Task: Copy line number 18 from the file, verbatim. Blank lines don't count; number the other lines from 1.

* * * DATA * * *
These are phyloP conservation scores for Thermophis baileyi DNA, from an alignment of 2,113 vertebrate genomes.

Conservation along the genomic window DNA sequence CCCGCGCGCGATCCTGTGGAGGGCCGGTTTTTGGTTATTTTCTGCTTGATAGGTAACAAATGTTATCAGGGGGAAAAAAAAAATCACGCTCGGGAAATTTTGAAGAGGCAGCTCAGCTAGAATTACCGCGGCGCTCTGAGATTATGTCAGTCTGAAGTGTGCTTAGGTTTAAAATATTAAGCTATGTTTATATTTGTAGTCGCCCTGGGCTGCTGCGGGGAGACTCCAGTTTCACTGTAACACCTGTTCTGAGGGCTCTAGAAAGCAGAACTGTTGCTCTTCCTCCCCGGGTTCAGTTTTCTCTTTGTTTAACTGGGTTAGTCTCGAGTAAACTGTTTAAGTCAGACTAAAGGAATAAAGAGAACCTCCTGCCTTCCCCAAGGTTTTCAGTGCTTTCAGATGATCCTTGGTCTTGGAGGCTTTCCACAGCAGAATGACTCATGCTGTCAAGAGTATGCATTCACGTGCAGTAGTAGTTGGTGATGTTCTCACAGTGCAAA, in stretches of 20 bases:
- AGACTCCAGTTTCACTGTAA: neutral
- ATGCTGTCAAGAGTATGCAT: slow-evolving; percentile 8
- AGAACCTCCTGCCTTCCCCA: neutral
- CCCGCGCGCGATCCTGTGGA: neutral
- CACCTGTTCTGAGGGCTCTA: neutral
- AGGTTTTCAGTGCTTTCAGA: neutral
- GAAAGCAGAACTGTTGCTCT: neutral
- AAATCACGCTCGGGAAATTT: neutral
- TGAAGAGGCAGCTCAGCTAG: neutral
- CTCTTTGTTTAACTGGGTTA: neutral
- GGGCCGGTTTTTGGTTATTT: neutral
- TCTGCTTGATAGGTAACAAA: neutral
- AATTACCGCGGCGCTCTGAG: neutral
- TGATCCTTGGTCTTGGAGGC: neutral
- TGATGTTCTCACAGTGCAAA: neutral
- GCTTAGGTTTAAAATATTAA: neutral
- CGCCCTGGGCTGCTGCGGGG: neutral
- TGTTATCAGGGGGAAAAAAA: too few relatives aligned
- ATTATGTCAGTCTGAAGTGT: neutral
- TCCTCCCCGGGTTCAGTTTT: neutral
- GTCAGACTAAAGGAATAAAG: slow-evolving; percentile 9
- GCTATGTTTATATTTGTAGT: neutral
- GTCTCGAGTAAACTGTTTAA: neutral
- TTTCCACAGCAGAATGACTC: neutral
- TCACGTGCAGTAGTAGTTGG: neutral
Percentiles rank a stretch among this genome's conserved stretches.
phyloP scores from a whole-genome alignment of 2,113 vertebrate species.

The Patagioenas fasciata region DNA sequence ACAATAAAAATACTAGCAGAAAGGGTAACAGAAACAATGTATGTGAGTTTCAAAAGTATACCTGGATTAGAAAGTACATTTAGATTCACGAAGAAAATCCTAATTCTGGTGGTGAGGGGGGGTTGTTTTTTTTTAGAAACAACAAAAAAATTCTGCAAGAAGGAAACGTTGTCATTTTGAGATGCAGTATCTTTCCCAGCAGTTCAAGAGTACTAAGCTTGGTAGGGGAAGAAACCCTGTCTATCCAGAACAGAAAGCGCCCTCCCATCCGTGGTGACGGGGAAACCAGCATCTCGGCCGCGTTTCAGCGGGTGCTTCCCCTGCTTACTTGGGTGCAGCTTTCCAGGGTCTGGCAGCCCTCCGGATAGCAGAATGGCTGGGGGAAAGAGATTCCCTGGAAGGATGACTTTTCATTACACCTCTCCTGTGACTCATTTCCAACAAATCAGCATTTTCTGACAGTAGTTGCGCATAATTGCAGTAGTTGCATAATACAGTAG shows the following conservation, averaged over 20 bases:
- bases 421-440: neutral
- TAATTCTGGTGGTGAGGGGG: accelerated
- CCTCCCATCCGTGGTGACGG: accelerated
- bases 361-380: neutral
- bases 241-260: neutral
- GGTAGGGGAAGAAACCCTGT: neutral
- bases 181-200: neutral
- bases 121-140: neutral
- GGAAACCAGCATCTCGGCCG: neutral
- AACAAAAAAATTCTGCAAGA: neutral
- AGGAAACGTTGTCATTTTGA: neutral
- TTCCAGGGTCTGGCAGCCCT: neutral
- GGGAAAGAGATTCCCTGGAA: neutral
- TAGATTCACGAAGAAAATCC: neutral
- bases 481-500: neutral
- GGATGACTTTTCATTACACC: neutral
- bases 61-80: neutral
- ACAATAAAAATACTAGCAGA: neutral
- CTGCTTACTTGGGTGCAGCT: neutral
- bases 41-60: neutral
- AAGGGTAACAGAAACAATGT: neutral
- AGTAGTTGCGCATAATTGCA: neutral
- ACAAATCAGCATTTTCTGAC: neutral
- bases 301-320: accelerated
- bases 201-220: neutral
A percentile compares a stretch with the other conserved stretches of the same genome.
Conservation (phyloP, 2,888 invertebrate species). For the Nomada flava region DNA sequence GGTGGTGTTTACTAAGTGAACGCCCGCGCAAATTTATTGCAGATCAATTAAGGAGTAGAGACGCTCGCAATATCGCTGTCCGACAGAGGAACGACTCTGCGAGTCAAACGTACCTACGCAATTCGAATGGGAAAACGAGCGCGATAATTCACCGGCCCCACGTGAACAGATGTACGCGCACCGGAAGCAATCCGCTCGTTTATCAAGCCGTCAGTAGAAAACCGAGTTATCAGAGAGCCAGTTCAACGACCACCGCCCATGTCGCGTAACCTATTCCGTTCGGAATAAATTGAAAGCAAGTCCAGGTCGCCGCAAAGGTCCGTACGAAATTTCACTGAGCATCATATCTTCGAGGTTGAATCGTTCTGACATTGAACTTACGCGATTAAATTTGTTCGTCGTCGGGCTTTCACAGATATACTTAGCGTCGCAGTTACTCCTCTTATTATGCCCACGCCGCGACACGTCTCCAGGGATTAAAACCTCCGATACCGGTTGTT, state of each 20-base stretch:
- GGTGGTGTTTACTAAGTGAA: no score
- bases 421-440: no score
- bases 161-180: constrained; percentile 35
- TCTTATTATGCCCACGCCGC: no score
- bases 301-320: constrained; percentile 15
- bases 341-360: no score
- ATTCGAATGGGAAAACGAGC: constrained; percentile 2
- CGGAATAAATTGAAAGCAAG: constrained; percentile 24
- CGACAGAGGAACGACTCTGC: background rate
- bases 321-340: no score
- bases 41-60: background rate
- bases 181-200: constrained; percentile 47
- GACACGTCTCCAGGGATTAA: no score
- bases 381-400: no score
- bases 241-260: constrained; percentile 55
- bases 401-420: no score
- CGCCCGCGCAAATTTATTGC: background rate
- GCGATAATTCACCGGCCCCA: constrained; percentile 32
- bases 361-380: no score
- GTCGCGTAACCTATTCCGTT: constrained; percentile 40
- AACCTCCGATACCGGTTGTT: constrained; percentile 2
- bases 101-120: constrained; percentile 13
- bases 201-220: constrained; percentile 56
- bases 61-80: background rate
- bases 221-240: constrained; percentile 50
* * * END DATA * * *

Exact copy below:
- GCTTAGGTTTAAAATATTAA: neutral